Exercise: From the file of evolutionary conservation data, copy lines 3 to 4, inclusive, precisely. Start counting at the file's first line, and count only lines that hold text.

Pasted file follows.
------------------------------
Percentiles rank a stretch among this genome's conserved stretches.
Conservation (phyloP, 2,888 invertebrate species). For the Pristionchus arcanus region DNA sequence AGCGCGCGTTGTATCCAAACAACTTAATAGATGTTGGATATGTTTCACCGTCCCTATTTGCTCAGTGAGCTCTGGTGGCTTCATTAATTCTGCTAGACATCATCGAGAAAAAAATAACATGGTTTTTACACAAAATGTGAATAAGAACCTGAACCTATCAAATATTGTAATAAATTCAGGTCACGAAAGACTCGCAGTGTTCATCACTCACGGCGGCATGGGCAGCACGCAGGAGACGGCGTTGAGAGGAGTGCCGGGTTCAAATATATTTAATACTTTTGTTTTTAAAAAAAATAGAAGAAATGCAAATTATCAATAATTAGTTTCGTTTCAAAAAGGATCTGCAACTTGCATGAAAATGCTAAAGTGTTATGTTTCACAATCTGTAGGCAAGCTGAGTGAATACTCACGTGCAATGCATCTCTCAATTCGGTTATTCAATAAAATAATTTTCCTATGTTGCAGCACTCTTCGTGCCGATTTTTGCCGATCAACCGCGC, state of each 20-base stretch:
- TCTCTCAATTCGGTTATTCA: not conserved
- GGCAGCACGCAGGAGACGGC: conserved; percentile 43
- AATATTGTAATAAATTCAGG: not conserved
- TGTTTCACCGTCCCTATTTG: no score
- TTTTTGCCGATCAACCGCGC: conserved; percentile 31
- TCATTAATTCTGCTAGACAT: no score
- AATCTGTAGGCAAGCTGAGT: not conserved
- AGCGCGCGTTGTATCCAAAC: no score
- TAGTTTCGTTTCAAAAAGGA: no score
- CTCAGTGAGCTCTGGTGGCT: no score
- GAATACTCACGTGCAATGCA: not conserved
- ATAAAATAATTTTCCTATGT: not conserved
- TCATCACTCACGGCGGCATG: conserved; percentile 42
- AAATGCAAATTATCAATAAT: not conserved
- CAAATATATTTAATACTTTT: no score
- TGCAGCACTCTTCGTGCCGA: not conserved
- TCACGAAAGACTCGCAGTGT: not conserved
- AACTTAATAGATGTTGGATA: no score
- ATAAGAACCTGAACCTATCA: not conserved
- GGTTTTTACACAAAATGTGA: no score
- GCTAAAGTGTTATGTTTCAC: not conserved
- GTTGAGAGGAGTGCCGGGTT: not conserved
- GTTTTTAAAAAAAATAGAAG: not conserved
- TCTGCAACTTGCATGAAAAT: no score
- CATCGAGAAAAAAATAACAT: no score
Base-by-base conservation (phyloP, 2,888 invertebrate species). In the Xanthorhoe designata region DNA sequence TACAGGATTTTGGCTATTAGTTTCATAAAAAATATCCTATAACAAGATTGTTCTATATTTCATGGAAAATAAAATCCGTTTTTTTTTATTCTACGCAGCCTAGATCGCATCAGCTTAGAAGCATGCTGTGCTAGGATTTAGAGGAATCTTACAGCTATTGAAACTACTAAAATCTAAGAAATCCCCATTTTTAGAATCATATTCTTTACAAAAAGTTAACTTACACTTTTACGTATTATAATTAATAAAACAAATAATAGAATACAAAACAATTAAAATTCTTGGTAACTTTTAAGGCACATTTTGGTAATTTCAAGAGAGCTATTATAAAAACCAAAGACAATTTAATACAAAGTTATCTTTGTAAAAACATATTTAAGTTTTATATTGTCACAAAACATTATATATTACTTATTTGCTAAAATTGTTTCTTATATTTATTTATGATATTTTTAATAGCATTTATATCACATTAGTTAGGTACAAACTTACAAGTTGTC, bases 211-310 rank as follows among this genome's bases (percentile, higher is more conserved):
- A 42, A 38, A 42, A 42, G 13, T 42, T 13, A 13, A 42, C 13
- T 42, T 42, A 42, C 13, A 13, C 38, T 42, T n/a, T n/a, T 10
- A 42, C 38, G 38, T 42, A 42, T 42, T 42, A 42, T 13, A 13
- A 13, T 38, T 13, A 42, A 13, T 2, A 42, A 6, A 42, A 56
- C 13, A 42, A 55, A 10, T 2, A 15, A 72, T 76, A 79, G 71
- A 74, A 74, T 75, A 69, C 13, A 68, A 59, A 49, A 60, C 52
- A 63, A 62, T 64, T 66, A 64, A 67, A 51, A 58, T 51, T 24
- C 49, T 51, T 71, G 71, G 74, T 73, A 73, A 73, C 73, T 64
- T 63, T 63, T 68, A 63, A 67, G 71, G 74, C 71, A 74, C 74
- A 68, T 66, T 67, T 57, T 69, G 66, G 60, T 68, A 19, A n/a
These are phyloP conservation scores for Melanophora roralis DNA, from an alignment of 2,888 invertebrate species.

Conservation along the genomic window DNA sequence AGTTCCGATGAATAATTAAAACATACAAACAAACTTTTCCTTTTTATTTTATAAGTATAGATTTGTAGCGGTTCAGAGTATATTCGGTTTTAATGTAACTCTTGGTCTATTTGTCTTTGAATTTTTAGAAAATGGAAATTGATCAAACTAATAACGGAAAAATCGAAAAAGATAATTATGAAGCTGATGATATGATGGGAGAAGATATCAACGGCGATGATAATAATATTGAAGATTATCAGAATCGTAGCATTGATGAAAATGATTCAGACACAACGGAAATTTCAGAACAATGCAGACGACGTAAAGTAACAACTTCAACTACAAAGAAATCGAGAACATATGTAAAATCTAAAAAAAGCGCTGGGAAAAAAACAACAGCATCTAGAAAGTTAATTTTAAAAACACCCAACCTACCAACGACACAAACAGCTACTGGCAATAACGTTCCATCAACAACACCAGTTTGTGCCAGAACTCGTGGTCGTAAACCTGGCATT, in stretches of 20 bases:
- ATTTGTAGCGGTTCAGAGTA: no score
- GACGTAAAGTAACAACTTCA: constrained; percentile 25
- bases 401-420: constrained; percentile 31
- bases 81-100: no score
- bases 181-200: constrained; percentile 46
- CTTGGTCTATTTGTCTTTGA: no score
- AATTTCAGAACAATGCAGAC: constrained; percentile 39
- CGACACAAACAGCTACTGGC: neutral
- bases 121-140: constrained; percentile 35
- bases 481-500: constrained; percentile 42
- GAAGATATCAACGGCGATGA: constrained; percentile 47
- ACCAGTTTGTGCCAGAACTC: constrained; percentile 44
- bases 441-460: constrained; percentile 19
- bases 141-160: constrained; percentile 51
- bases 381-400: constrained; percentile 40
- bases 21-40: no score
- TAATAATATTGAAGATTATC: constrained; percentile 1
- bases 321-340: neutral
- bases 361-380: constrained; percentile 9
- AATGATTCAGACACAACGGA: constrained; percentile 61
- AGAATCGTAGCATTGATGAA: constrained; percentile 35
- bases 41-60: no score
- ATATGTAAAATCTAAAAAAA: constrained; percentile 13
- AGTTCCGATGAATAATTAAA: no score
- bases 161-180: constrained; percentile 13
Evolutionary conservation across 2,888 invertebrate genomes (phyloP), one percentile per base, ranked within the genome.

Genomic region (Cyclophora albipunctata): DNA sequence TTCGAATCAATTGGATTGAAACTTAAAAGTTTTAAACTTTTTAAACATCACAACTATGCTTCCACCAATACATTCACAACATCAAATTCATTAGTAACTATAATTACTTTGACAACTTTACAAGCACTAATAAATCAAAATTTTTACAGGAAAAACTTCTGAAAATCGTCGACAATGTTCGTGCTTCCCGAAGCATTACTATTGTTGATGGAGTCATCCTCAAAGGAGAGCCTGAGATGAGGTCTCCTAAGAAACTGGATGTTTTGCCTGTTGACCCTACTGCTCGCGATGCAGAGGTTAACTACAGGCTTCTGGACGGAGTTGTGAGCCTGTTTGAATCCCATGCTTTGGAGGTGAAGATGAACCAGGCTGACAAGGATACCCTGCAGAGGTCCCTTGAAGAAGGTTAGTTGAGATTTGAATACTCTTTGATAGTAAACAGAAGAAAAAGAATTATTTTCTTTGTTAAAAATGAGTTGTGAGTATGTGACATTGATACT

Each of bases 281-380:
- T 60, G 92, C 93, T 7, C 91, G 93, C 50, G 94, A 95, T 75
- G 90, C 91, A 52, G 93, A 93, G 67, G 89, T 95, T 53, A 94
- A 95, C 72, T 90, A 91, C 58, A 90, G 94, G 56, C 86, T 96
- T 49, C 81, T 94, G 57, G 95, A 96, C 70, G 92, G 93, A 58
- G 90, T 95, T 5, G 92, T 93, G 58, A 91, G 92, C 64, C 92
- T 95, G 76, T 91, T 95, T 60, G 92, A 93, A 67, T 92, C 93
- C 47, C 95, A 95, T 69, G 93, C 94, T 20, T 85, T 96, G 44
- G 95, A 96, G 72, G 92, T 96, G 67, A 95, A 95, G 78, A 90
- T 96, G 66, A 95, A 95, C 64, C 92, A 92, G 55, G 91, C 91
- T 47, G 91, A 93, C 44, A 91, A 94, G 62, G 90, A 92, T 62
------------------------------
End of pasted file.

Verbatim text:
- TCTCTCAATTCGGTTATTCA: not conserved
- GGCAGCACGCAGGAGACGGC: conserved; percentile 43